Where, When, and How Many?
Posted by Neal on November 8, 2007
I saved a section of the newspaper a year ago because there was a sentence in it I wanted to write about. But I didn’t get around to it right away, and it was of topical interest, so I ended up never doing it. It’s topical again, though, so I picked up the article off my desktop where it’s been sitting all that time, and looked at the sentence again:
They’re all violating ordinances that regulate where, when and how many campaign signs can dot the local landscape.
The coordination of where, when, and how many is like a couple of coordinations I wrote about back in 2005. What’s interesting is that campaign signs is doing two jobs. First, it’s acting as a full noun phrase (NP) when you interpret it as part of the where and when questions: That is, it’s the subject in campaign signs dot the landscape. Second, it’s acting as a (compound) noun — not a full NP — when you interpret it as part of the how many question: The subject is not campaign signs, but the phrase consisting of the wh-determiner how many plus campaign signs.
It’s not easy setting up a coordination that allows the same string to act as both a noun and an NP. If you try doing it by, say, coordinating an ordinary adverb and determiner, it sounds really bad:
*Sometimes and my mistakes are overlooked.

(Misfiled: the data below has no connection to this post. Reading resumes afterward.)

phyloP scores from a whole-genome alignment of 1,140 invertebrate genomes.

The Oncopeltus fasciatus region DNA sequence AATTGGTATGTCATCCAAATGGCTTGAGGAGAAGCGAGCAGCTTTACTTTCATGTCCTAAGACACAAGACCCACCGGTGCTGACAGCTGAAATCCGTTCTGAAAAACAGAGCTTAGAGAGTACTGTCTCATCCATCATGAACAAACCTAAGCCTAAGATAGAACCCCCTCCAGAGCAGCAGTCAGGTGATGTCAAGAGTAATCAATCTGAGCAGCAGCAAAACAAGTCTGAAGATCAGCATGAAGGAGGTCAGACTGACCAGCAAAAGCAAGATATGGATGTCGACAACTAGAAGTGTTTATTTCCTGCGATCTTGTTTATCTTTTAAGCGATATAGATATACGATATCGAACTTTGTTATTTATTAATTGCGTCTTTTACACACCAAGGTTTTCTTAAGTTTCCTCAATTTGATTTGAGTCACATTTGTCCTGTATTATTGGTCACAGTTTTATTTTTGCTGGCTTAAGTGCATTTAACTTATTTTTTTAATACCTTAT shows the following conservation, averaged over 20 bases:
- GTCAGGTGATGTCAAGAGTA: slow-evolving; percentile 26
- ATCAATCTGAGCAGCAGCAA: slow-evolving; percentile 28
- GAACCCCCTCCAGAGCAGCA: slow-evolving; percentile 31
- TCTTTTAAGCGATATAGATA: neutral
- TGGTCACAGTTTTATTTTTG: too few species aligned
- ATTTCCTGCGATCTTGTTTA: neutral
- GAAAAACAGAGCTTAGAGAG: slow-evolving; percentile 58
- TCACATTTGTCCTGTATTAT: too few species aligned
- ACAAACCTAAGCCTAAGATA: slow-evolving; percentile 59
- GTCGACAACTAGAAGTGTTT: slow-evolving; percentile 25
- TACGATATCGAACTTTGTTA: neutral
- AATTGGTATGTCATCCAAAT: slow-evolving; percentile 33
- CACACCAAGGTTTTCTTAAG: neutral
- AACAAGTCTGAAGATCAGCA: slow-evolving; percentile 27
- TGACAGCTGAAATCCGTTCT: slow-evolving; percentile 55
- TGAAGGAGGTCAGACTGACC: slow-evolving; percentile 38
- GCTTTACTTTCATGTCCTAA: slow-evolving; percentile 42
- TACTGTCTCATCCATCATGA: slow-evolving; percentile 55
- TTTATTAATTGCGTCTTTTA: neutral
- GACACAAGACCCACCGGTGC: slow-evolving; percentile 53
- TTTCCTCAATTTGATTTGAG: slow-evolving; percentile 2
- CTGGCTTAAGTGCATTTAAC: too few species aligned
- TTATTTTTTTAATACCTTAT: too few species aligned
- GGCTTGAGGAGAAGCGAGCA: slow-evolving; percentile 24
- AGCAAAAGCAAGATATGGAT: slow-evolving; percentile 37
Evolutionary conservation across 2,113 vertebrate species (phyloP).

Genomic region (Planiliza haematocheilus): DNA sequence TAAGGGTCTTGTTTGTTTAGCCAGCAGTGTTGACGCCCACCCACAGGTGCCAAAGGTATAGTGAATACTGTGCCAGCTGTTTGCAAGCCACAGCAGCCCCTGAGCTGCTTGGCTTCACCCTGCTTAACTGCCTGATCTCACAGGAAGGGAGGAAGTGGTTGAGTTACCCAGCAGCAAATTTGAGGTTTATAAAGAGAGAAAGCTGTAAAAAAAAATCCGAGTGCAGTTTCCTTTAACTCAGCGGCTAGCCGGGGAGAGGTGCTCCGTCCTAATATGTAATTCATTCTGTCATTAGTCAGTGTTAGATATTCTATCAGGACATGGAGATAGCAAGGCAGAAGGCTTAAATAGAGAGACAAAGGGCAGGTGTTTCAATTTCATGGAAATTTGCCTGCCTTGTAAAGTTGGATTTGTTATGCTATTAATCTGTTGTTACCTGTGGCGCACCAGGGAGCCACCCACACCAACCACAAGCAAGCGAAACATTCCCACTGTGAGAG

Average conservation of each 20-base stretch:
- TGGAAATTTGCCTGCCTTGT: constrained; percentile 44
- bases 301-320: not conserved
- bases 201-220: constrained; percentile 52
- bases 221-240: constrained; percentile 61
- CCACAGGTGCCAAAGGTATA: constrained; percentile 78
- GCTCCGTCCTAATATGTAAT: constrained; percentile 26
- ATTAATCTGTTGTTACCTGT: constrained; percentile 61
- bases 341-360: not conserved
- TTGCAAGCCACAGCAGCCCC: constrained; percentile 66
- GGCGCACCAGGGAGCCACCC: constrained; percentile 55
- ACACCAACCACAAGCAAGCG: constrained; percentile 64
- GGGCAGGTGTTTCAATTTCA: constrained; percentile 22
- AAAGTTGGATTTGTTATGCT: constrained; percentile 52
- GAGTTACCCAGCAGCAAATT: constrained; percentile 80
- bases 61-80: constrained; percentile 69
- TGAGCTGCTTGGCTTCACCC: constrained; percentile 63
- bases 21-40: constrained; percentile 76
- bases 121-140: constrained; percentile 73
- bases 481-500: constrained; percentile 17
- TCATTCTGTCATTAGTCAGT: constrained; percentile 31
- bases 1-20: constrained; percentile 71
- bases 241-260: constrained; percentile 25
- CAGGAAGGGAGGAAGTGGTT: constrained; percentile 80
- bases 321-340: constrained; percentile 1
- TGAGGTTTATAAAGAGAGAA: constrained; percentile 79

In case you couldn’t even parse that sentence, it is supposed to mean, “Sometimes (some) mistakes are overlooked, and (in general) my mistakes are overlooked.” For whatever reason, though, when you coordinate a wh adverb (where, when) with a wh determiner (how many), the result isn’t quite so bad…
…provided you do everything else right, too. For one thing, the double-duty noun/NP has to be the the subject of the sentence (or part of the subject). Look what happens if you try to make it the object:
*…ordinances that regulate where, when and how many campaign signs a candidate can post.
The how many campaign signs a candidate can post is OK, but when you try substituting where or when for how many, you get the ungrammatical *where/when campaign signs a candidate can post.
Also, the noun has to be a plural noun or a mass noun in order to function as a full NP. If we replace the plural campaign signs with its singular (and replace the inherently plural how many with which, which can go with singular nouns) the sentence is no good:
*…ordinances that regulate where, when and which campaign sign can dot the local landscape.
Furthermore, the question has to be an embedded question, so that there’s no subject-auxiliary inversion. If you try to make it a non-embedded question, it’s ungrammatical:
Where, when and how many campaign signs can dot the local landscape?
Once again, the how many part works OK, but *Where/when campaign signs can dot the local landscape? is no good. But when the conditions are just right, we can have the same string be both an NP and not an NP. Isn’t that cool?
Of course, you can also parse the sentence so that campaign signs is exclusively a noun. Instead of taking how many as a wh- determiner, like this:
…you can take just the how as a wh- adverb (just like where and when), and the many as an ordinary determiner, like this:
That parse, however, not only corresponds to a meaning that is clearly not the intended one, but is 3.4 times less interesting than the correct parse.